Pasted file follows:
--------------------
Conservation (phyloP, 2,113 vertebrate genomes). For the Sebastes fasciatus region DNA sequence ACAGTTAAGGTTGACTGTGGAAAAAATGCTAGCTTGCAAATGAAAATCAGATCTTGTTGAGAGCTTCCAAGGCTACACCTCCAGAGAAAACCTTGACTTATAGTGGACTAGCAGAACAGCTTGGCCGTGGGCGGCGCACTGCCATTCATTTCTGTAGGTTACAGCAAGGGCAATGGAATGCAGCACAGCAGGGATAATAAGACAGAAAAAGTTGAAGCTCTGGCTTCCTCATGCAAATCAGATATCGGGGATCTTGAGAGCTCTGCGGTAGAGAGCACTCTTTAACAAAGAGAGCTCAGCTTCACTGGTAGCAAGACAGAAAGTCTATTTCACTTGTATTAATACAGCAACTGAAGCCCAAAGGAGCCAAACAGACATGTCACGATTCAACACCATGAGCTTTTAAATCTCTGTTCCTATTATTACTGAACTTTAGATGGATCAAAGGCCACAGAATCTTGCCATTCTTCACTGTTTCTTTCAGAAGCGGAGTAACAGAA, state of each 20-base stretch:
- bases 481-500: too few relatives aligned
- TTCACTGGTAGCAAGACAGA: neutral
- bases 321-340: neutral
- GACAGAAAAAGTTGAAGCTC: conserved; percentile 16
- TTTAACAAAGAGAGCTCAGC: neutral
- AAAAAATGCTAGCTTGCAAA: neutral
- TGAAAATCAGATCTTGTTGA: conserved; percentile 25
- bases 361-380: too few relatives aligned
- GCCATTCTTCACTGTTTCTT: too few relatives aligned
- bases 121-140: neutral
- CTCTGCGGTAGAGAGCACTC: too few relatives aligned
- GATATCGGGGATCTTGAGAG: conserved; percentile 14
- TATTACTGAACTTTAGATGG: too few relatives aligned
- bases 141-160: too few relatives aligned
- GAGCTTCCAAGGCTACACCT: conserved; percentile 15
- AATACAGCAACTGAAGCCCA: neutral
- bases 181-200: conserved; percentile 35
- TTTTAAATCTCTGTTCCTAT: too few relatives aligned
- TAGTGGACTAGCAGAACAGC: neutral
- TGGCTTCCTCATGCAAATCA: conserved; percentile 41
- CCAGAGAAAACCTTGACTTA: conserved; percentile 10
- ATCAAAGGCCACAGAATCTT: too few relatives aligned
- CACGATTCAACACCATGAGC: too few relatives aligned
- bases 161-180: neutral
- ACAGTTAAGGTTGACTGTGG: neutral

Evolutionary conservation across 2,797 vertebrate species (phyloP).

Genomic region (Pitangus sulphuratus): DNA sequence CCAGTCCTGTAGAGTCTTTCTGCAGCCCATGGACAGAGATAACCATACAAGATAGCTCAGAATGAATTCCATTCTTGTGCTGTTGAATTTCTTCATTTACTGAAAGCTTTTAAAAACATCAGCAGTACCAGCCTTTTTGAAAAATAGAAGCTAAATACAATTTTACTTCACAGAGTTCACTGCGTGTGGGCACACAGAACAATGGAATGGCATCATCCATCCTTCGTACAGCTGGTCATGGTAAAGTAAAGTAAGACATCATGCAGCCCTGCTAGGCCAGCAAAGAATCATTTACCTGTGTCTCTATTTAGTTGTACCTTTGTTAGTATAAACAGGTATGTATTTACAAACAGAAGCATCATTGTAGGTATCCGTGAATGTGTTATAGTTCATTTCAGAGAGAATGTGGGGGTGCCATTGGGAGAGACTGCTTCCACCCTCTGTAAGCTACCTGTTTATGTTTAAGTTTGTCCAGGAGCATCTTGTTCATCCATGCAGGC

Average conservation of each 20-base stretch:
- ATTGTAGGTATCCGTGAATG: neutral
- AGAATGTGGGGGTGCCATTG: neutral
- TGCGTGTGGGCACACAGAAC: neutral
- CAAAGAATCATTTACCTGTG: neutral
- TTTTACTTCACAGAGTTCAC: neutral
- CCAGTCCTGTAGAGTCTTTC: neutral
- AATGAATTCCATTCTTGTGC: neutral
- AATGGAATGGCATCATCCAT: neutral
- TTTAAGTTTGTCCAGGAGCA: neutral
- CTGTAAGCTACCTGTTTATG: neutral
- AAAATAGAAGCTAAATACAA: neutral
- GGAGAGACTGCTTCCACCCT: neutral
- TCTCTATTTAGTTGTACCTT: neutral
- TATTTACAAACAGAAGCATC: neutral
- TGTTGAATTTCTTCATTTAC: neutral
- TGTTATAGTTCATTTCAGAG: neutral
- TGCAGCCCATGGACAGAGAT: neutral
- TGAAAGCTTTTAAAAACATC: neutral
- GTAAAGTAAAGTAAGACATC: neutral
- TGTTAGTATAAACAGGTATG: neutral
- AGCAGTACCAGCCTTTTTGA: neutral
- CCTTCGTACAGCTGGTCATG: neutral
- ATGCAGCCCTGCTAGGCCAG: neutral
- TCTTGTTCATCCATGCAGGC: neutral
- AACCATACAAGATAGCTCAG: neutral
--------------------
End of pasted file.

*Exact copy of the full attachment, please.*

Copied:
Conservation (phyloP, 2,113 vertebrate genomes). For the Sebastes fasciatus region DNA sequence ACAGTTAAGGTTGACTGTGGAAAAAATGCTAGCTTGCAAATGAAAATCAGATCTTGTTGAGAGCTTCCAAGGCTACACCTCCAGAGAAAACCTTGACTTATAGTGGACTAGCAGAACAGCTTGGCCGTGGGCGGCGCACTGCCATTCATTTCTGTAGGTTACAGCAAGGGCAATGGAATGCAGCACAGCAGGGATAATAAGACAGAAAAAGTTGAAGCTCTGGCTTCCTCATGCAAATCAGATATCGGGGATCTTGAGAGCTCTGCGGTAGAGAGCACTCTTTAACAAAGAGAGCTCAGCTTCACTGGTAGCAAGACAGAAAGTCTATTTCACTTGTATTAATACAGCAACTGAAGCCCAAAGGAGCCAAACAGACATGTCACGATTCAACACCATGAGCTTTTAAATCTCTGTTCCTATTATTACTGAACTTTAGATGGATCAAAGGCCACAGAATCTTGCCATTCTTCACTGTTTCTTTCAGAAGCGGAGTAACAGAA, state of each 20-base stretch:
- bases 481-500: too few relatives aligned
- TTCACTGGTAGCAAGACAGA: neutral
- bases 321-340: neutral
- GACAGAAAAAGTTGAAGCTC: conserved; percentile 16
- TTTAACAAAGAGAGCTCAGC: neutral
- AAAAAATGCTAGCTTGCAAA: neutral
- TGAAAATCAGATCTTGTTGA: conserved; percentile 25
- bases 361-380: too few relatives aligned
- GCCATTCTTCACTGTTTCTT: too few relatives aligned
- bases 121-140: neutral
- CTCTGCGGTAGAGAGCACTC: too few relatives aligned
- GATATCGGGGATCTTGAGAG: conserved; percentile 14
- TATTACTGAACTTTAGATGG: too few relatives aligned
- bases 141-160: too few relatives aligned
- GAGCTTCCAAGGCTACACCT: conserved; percentile 15
- AATACAGCAACTGAAGCCCA: neutral
- bases 181-200: conserved; percentile 35
- TTTTAAATCTCTGTTCCTAT: too few relatives aligned
- TAGTGGACTAGCAGAACAGC: neutral
- TGGCTTCCTCATGCAAATCA: conserved; percentile 41
- CCAGAGAAAACCTTGACTTA: conserved; percentile 10
- ATCAAAGGCCACAGAATCTT: too few relatives aligned
- CACGATTCAACACCATGAGC: too few relatives aligned
- bases 161-180: neutral
- ACAGTTAAGGTTGACTGTGG: neutral

Evolutionary conservation across 2,797 vertebrate species (phyloP).

Genomic region (Pitangus sulphuratus): DNA sequence CCAGTCCTGTAGAGTCTTTCTGCAGCCCATGGACAGAGATAACCATACAAGATAGCTCAGAATGAATTCCATTCTTGTGCTGTTGAATTTCTTCATTTACTGAAAGCTTTTAAAAACATCAGCAGTACCAGCCTTTTTGAAAAATAGAAGCTAAATACAATTTTACTTCACAGAGTTCACTGCGTGTGGGCACACAGAACAATGGAATGGCATCATCCATCCTTCGTACAGCTGGTCATGGTAAAGTAAAGTAAGACATCATGCAGCCCTGCTAGGCCAGCAAAGAATCATTTACCTGTGTCTCTATTTAGTTGTACCTTTGTTAGTATAAACAGGTATGTATTTACAAACAGAAGCATCATTGTAGGTATCCGTGAATGTGTTATAGTTCATTTCAGAGAGAATGTGGGGGTGCCATTGGGAGAGACTGCTTCCACCCTCTGTAAGCTACCTGTTTATGTTTAAGTTTGTCCAGGAGCATCTTGTTCATCCATGCAGGC

Average conservation of each 20-base stretch:
- ATTGTAGGTATCCGTGAATG: neutral
- AGAATGTGGGGGTGCCATTG: neutral
- TGCGTGTGGGCACACAGAAC: neutral
- CAAAGAATCATTTACCTGTG: neutral
- TTTTACTTCACAGAGTTCAC: neutral
- CCAGTCCTGTAGAGTCTTTC: neutral
- AATGAATTCCATTCTTGTGC: neutral
- AATGGAATGGCATCATCCAT: neutral
- TTTAAGTTTGTCCAGGAGCA: neutral
- CTGTAAGCTACCTGTTTATG: neutral
- AAAATAGAAGCTAAATACAA: neutral
- GGAGAGACTGCTTCCACCCT: neutral
- TCTCTATTTAGTTGTACCTT: neutral
- TATTTACAAACAGAAGCATC: neutral
- TGTTGAATTTCTTCATTTAC: neutral
- TGTTATAGTTCATTTCAGAG: neutral
- TGCAGCCCATGGACAGAGAT: neutral
- TGAAAGCTTTTAAAAACATC: neutral
- GTAAAGTAAAGTAAGACATC: neutral
- TGTTAGTATAAACAGGTATG: neutral
- AGCAGTACCAGCCTTTTTGA: neutral
- CCTTCGTACAGCTGGTCATG: neutral
- ATGCAGCCCTGCTAGGCCAG: neutral
- TCTTGTTCATCCATGCAGGC: neutral
- AACCATACAAGATAGCTCAG: neutral